This story is by Lynn D. Dewees and was part of our 2021 Spring Writing Contest. You can find all the writing contest stories here.
The sun filled the world with brightness, warmth, happiness. If the colors were any brighter, the flowers would be glowing. All shadows had been banished.
His knees were weak and it was all he could do to walk without stumbling. But her hand in his steadied him. There was electricity where they touched. A current ran up his arm and powered his smile.
MacKenzie was the only girl for Neil. She’d always been the only girl. She would always be the only girl. He knew it and now she knew it. He had known her since the second grade and had loved her for nearly as long. He had finally reached her. She now recognized what he’d known for so long; that they were perfect together and their love was fated to be.
“Neil, God damn it, I’ve been calling you for 15 minutes. Get out of bed and come down for dinner. I swear you’re deaf and dumb.”
The sound of his mother’s voice dragged Neil away from the colorful world of his dream and back to gray reality.
God damn it, Mom. Why do you always have to yell like that?
He sighed. He wanted so badly to yell back, start a fight, but his brain refused to cooperate. He didn’t have the stamina.
Better not to think about it. Choke down the anger. Pretend you don’t care.
His mind ran into a dark pit and shut down.
He took off his headphones and shuffled towards the door, head down, staring at the floor.
Why is it always like this?
The five of them sat around the dinner table, Neil, Mom, Dad, brother Mike and sister Ginny. The kitchen was small. The table wasn’t large but it filled the room. The lighting in the kitchen was dim, making even bright colors dreary. The dull cramped space weighed on Neil’s mind.
We’re right on top of each other, he thought. If I move, I’ll bump Ginny or Mom. And that will set them off for sure. And don’t knock anything over. The last time you’d have thought the world had come to an end.
The conversation was desultory, touching on one topic after another but never settling into any rhythm. Neil didn’t say much, only replying if someone spoke to him directly. He watched and waited, picking at his food.
Will they explode tonight? Another screaming and yelling match? Mom vs Dad? Dad vs Mike? Tag team?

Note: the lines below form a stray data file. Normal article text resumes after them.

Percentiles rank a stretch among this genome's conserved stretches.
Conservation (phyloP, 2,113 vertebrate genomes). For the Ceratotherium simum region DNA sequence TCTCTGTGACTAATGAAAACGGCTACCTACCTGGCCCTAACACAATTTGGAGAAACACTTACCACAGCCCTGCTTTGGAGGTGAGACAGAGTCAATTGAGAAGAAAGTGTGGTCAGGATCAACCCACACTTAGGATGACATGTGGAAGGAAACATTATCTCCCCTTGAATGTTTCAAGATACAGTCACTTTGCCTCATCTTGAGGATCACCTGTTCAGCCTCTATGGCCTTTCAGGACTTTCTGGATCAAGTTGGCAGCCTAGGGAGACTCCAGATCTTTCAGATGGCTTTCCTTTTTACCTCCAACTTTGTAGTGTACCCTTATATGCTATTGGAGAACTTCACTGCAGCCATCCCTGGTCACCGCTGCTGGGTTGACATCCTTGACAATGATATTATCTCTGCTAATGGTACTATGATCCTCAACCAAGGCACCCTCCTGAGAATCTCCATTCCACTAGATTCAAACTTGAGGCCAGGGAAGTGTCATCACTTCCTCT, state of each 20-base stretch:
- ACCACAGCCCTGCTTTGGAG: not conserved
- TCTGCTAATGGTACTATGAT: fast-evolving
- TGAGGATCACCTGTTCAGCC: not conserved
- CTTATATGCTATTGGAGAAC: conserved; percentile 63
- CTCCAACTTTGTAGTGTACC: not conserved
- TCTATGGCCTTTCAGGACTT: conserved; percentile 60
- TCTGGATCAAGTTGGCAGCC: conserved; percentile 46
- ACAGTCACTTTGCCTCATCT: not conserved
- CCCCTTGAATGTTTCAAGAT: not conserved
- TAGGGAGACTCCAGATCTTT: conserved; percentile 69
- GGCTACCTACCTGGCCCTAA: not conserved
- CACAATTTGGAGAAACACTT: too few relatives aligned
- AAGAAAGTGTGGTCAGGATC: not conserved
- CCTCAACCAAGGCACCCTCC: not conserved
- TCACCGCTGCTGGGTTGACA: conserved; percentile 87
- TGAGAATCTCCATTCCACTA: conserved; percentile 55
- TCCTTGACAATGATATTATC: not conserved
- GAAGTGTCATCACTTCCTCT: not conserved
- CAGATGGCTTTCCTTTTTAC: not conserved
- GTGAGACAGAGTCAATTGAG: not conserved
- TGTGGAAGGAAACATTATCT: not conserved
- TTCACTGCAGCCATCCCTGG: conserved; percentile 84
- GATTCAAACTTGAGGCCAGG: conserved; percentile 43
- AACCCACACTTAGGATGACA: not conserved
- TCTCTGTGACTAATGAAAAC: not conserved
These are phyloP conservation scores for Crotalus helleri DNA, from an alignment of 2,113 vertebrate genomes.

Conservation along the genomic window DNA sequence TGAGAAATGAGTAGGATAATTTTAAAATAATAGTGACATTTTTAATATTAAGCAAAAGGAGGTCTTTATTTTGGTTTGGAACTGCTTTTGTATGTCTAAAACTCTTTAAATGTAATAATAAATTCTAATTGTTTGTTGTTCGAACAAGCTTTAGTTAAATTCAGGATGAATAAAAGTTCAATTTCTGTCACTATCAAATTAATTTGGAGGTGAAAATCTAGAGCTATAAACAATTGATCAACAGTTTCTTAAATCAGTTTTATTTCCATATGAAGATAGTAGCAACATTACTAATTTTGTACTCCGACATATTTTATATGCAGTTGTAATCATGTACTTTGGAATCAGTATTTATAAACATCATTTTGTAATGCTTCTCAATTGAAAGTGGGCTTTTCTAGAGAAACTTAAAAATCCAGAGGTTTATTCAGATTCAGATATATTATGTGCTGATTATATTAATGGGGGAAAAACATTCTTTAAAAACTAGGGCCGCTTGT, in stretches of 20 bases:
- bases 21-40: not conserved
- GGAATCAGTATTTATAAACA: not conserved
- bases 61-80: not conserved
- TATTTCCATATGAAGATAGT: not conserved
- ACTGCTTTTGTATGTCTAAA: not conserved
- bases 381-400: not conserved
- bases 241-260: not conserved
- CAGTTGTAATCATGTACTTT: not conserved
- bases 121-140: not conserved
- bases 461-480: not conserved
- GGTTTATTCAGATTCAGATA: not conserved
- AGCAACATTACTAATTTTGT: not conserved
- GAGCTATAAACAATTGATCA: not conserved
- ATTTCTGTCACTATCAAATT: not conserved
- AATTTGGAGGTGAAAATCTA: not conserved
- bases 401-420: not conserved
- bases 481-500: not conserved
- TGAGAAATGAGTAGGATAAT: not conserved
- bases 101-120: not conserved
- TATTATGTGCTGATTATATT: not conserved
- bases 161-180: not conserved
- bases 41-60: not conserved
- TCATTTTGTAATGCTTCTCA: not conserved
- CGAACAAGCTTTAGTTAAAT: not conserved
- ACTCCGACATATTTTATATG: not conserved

He used to love Mom’s meatloaf. Now, he couldn’t taste it, the tension driving away any sense of taste.
This would be delicious if MacKenzie was here.
Finally, dinner was over with no fights, no arguments. He breathed a sigh of relief but it was never safe. Any imagined slight, no matter how insignificant could set them off. Neil kept his head down.
“I’ve got homework,” he said.
He didn’t, but it got him away and into his bedroom. The headphones and the music would allow him to escape, at least for a while. He could go to a world where he wasn’t traumatized and didn’t long for release.
A world where he made MacKenzie happy by singing love songs.
What song would you like to hear next, he’d ask her. She’d smile her sweet smile. His heart would melt.
Later, he lay in bed, tossing and turning, thinking about MacKenzie. There was a force field surrounding her in his mind. He would push against it and the more he pushed, the harder it would push back.
It sent jolts to his brain and heart.
His emotions would be rubbed raw.
Tendrils of fire would run up the sides of his stomach and chest.
His chest would become hollow and his heart would begin pounding a jack hammer beat.
He would choke up and struggle not to cry.
It provoked a painful melancholia but he kept pursuing the misery. He kept pushing against the force field.
Like an addict after a fix.
Like picking at a scab.
He knew he was torturing himself. But it was exquisite in its way, the suffering bringing some twisted sense of comfort. He waded into the agony again and again and again.
He worried his pain and pleasure circuits had been crossed.